I nearly had to get up and run around the block screaming, "oh my God, this is the best thing ever," after reading this issue. Jeff Lemire gave us so many wonderful character moments and images that I can't even begin to express the joy that its brought readers, myself included. The moment when Cliff is being teased by the girl's is probably my favorite. The way Buddy swoops in to help him out isn't just a wonderfully written page, but a very expressive and beautiful piece of work.

I've heard some people complain about having two artists on this book, but Foreman and Pugh meshed well together and the book kept its overall feel and tone the entire way through. It's also a nice way to ease into Pugh taking over as the artist for the series. One of my favorite sequences was the future version of Maxine, or Animal Woman, when she's teamed up with --


-- Swamp Thing and an old John Constantine. That made my day. I had always held Animal Man, Swamp Thing, and Hellblazer in the same realm of high regard. It's good to see the three characters join up and fit so perfectly together.

From what I've heard all of these characters might be meeting up with the Justice League Dark team sometime in the near future. If that's the case you can sign me up. Not only is Lemire crafting a bold new dark corner of the DC Universe, he's giving it a whole arena to play in. That's what makes this issue one of the best I've read in recent months. It gets a 5/5 without a moment of hesitation. I hope you all feel the same way about it when you read it.

Wednesday, March 7, 2012

Swamp Thing #7 - Review


Dr. Alec Holland is bleeding out as he begs the Parliament of Trees to grant him the power to become Swamp Thing again and save the world from The Rot. The Parliament of Trees aren't too happy with Holland, and they see him as a failure to The Green and a lost chance to finally rid the world of The Rot. But Holland isn't willing to give up so easily. As hordes of undead humans with backwards heads fight to reach his dying body, he brings up an argument with the Parliament that shakes them right down to their roots.

Written by Scott Snyder and drawn by Yanick Paquette, this issue of Swamp Thing made me so giddy that I couldn't wait to jump online and write the review. If there was a book that DC needed more than any other in their stable after the relaunch, it was this one. Snyder hasn't just improved on the Swamp Thing mythos, he's made Holland a character you want to root for and the ability to control plants an incredible and desirable superpower. This chapter in the story brings a new sense of danger, philosophy, and depth to it's characters in a way that only Snyder can pull off.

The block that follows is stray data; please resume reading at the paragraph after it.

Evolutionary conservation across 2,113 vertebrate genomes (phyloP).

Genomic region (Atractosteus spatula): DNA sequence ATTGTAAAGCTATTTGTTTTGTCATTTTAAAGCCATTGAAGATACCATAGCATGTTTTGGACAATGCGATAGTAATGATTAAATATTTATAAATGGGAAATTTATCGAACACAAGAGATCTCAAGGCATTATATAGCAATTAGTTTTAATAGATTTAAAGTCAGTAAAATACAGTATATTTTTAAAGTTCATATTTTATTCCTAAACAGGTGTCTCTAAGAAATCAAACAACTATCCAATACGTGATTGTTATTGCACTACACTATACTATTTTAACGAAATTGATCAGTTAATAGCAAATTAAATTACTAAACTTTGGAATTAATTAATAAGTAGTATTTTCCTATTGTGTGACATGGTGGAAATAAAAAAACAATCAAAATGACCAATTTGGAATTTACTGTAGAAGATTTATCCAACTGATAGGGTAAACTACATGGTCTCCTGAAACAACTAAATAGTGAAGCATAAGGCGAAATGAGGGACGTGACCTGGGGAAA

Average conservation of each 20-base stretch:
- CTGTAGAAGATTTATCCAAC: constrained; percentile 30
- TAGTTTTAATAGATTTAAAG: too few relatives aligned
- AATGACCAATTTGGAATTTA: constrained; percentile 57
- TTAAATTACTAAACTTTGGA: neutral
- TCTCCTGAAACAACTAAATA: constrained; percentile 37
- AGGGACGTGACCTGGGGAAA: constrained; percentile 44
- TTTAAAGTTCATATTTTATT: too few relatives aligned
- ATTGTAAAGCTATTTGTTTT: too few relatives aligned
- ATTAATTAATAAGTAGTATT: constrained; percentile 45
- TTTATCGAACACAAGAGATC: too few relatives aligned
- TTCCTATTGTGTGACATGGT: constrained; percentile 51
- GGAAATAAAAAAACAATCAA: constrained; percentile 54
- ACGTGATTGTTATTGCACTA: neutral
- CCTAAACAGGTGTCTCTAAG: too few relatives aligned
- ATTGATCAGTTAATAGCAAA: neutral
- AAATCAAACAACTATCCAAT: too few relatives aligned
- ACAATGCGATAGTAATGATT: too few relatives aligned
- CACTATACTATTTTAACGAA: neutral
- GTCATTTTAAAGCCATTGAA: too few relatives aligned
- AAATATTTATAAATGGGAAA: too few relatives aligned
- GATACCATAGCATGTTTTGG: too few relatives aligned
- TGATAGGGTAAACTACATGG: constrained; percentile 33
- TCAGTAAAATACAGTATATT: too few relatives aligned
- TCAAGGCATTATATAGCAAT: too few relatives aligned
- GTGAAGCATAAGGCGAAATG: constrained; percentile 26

Paquette's artwork, especially the giant spread pages with the elaborate borders, are a sight to behold. If I had to pick the most beautiful book overall every month between all of the major publishers, this book would win the award every time. If it sounds like I'm gushing it's because I am. His characterizations and environments are so filled with life that I can actually hear the plants growing through Holland's skin.

People are always asking me what my favorite ongoing comic book series are, and Swamp Thing is always one of my top choices. It earns the mention every month and hasn't let me down since I first picked it up this past September. It really goes to show you that any character can be taken out of obscurity and can be thrown out onto the main stage. Even though it has the DC logo at the top, it still retains all of the complexity and maturity of a Vertigo title while adding that DC grand feeling of a world of heroes, horror, and in Holland's case, honor. This gets a 5/5 without a moment's hesitation.